Head coach Missy Doherty is in the midst of her 12th season with Penn State. She has guided the program to seven NCAA Tournament appearances, including back-to-back Final Four berths in 2016 and 2017. Prior to those two seasons, Doherty notched Big Ten Coach of the Year honors, compiling a 16-5 record. Penn State had just four wins last season, however, two of those came against Maryland as the Nittany Lions swept the season series.

Penn State is currently on a three-game losing streak after winning three in a row including a victory over then-No. 21 James Madison on March 9.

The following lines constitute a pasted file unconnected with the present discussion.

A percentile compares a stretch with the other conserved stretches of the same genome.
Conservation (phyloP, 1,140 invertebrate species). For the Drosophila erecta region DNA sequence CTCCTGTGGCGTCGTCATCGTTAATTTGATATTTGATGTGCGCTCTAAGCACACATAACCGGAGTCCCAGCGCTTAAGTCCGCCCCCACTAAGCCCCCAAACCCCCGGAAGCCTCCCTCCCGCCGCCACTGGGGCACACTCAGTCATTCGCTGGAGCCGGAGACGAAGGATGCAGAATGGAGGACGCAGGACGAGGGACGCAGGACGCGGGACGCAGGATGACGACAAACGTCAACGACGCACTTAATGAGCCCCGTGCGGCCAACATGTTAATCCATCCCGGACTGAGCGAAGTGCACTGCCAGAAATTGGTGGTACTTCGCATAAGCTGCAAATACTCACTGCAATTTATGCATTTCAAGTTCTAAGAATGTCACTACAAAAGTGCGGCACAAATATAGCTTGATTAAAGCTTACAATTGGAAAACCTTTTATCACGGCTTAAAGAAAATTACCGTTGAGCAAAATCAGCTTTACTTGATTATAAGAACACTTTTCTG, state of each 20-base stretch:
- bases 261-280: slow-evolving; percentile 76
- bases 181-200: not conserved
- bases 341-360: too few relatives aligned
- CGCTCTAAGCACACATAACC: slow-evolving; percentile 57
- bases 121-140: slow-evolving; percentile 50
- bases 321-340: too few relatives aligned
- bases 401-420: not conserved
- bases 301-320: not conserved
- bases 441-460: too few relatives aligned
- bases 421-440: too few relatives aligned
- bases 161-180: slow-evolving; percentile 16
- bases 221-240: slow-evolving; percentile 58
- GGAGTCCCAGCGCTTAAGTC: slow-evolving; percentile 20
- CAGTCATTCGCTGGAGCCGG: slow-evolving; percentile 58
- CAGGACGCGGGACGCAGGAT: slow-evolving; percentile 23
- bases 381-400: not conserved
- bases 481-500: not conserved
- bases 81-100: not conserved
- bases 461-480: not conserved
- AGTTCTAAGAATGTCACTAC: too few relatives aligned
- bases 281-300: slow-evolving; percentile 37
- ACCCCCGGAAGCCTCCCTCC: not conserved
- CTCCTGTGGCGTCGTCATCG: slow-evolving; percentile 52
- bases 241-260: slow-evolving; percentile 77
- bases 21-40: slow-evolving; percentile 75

Players to know

Sophomore midfielder Kristin O’Neill (No. 19) — As a freshman, O’Neill scored seven goals against Maryland en route to two victories. While the two top scorers ahead of the sophomore are now gone, O’Neill will be tasked with leading the offense to another victory against the Terps. This season, the preseason player to watch has been a stud across the board, compiling 27 goals, seven assists, 13 ground balls, 16 caused turnovers and 24 draw controls.

Graduate attacker Taylor Regan (No. 10) — After notching 47 career appearances with the Virginia Cavaliers, Regan took her talents to central Pennsylvania. Her 65 points aren’t eye-popping, but take into consideration the COVID-19 years, a minor role in her first year and an injury in her second, and Regan has the makings of a phenomenal attacker in the Big Ten. She is already knocking on the door of her previous career-high in goals (24) with 19 this season.